Dennett uses his own narratives and metaphors to explicate his theory of a “self.” Each individual argument is illustrated in its own section as his thesis is developed and evolved. This reading attempts to modernize the older versions of a “self.” The initial idea of Dennett’s view was sparked during his first trip to London. He walked throughout an underground passage looking for what he believed to be a subway, only to learn that Great Britain has a different definition of “subway” than America does. He embarked on a pursuit for something that would never be found because he was on the wrong path. Dennett compares his experience in London to the search for a self. According to him, you cannot simply define a self by what you understand it to be. You must first look to its origins and proceed from there.
The way Daniel Dennett presents his arguments compliments his message well. His thoughts are strongly based on the claims in which selves are entities that are evolved throughout time and are represented by each individual’s narrative. Each of Dennett’s arguments adds on to each other and evolves into his thesis as the reading goes on. For example, he starts the reading by discussing primitive life and the origins of self. After, he talks about what a developed self looks like and how it can be represented by the stories we tell. At the end, he uses these ideas to go into more depth when he compares it to the President of the United States. Each step of the evolution of his argument consists of stories and metaphors to clarify his points. For example, he tells stories of the different characteristics of ants, lobsters, and spiders. Incorporating these two aspects into his text strengthen his arguments.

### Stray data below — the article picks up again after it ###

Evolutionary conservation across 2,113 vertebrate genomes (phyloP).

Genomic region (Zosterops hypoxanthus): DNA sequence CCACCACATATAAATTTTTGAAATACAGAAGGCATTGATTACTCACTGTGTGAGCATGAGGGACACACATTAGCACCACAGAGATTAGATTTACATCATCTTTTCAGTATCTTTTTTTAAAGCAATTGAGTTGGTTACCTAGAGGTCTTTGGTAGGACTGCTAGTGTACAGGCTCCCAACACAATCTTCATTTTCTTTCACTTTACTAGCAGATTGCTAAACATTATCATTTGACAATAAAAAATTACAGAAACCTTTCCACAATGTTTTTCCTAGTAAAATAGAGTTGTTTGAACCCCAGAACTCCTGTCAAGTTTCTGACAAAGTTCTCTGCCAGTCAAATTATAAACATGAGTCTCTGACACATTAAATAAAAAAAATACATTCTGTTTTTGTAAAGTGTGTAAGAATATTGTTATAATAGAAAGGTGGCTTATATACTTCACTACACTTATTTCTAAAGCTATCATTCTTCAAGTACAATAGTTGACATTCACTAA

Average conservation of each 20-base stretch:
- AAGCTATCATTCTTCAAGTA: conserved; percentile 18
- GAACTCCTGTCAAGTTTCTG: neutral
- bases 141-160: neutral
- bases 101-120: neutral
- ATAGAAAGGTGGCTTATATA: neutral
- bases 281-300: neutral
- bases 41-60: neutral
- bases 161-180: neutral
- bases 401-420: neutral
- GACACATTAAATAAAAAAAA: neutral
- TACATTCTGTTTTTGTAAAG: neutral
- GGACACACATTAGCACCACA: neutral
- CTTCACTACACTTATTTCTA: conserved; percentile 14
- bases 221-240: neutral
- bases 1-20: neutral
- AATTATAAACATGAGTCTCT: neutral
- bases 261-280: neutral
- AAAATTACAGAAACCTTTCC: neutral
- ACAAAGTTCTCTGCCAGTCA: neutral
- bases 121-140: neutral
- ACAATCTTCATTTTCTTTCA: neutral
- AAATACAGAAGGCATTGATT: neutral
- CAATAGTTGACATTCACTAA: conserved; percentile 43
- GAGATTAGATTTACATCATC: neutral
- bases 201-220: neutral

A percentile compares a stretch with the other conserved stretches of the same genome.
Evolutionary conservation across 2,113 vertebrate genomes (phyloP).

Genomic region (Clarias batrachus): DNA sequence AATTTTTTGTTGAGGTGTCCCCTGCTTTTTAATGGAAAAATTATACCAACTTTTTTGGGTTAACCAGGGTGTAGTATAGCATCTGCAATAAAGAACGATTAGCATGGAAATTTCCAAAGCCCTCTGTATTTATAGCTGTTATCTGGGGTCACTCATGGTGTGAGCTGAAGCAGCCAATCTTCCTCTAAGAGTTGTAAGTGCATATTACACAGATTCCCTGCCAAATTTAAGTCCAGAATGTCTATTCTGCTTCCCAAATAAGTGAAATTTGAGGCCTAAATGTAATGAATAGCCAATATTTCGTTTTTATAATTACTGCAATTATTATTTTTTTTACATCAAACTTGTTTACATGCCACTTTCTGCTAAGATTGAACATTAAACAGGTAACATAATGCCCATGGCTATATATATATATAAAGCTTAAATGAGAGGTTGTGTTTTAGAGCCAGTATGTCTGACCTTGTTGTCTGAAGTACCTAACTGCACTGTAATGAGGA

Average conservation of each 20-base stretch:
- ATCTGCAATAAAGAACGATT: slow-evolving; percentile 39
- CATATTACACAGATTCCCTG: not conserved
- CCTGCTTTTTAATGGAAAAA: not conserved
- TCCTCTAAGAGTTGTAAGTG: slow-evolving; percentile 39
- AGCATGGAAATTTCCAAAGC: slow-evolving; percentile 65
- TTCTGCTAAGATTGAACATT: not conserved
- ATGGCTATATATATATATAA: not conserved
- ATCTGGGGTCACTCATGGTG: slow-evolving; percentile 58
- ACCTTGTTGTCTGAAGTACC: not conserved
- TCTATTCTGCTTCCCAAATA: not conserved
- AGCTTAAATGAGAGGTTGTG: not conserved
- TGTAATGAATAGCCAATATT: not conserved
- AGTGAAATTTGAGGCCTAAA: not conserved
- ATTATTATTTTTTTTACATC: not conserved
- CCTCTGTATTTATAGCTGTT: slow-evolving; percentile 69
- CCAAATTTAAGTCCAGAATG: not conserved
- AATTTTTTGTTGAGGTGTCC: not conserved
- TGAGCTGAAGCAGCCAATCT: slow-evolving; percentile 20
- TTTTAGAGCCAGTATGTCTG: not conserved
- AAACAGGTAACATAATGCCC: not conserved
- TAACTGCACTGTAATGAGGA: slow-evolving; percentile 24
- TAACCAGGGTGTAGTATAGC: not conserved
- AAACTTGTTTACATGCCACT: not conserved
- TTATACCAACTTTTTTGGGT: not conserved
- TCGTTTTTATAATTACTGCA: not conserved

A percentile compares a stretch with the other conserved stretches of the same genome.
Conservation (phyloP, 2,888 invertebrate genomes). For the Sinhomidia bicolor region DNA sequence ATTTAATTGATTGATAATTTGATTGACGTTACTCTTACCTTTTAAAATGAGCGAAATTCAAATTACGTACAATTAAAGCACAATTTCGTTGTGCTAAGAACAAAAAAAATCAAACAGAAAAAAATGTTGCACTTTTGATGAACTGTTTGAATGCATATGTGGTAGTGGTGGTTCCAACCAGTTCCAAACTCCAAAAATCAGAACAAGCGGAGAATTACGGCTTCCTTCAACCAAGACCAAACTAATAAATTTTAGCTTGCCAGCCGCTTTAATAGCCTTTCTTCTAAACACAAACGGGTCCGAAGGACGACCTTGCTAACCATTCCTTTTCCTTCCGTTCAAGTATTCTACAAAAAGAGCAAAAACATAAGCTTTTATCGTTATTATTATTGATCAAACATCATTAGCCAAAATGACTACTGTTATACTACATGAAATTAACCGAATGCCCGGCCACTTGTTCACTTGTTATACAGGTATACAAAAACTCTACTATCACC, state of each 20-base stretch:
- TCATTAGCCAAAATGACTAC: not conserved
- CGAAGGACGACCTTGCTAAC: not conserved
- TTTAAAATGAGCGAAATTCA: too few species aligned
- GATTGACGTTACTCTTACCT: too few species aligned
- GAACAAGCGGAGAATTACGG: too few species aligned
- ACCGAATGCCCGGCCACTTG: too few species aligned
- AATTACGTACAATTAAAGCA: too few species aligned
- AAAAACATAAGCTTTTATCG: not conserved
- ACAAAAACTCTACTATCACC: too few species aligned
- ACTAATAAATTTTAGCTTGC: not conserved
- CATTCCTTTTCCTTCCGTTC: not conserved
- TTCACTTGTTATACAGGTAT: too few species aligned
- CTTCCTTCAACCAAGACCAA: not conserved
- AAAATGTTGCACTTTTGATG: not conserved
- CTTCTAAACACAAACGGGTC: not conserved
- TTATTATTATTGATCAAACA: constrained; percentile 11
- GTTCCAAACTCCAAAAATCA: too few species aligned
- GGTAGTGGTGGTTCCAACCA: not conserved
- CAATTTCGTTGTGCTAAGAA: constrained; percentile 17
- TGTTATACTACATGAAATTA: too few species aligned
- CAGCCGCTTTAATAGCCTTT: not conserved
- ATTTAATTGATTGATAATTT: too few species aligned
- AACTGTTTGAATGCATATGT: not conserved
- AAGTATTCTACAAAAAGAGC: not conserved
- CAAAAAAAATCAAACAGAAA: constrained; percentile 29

Dennett’s first set of premises aims to support his conclusion that selves exist. He uses a quote by the British biologist D’Arcy Thompson that states, “Everything is what it is because it got that way” (255). Dennett claims this quote illustrates the idea that, if selves are anything at all, then they exist. He says that the idea of a self is in existence now, but at one point there were no selves. This is similar to the classification of genders. At one point in time, all of the organisms had neither genders nor sexual reproduction. But, specific conditions caused circumstances to change, and now there are many organisms that have different genders and reproduce sexually. There were a series of processes to get to this point in time, just like there is a series that leads to the development of selves. It seems as though Dennett is using a Cartesian Circle with this argument. He is assuming selves exist when he attempts to prove his conclusion that selves exist. He does mention that his overall paper is an attempt to tell the story of how the self came to exist, but this argument is a bit weak on its own. Yes, it sets the reader up to hear a story how it came to exist, but there are no premises that provide proof of today’s existence of selves.
His next set of premises and conclusion, however, are much stronger than the initial argument. As soon as an organism realizes that it needs to preserve itself, it does not always want to preserve the whole world. With this in mind, it becomes selfish. The idea of becoming selfish is a big step in the evolution of the “self” theory because it constructs the sense of “me against the world” (256). In this case, the organism establishes that there is a difference between it and everything in the external world. Biologists witness this when they examine antibodies. The antibodies of our internal systems must be able to distinguish one’s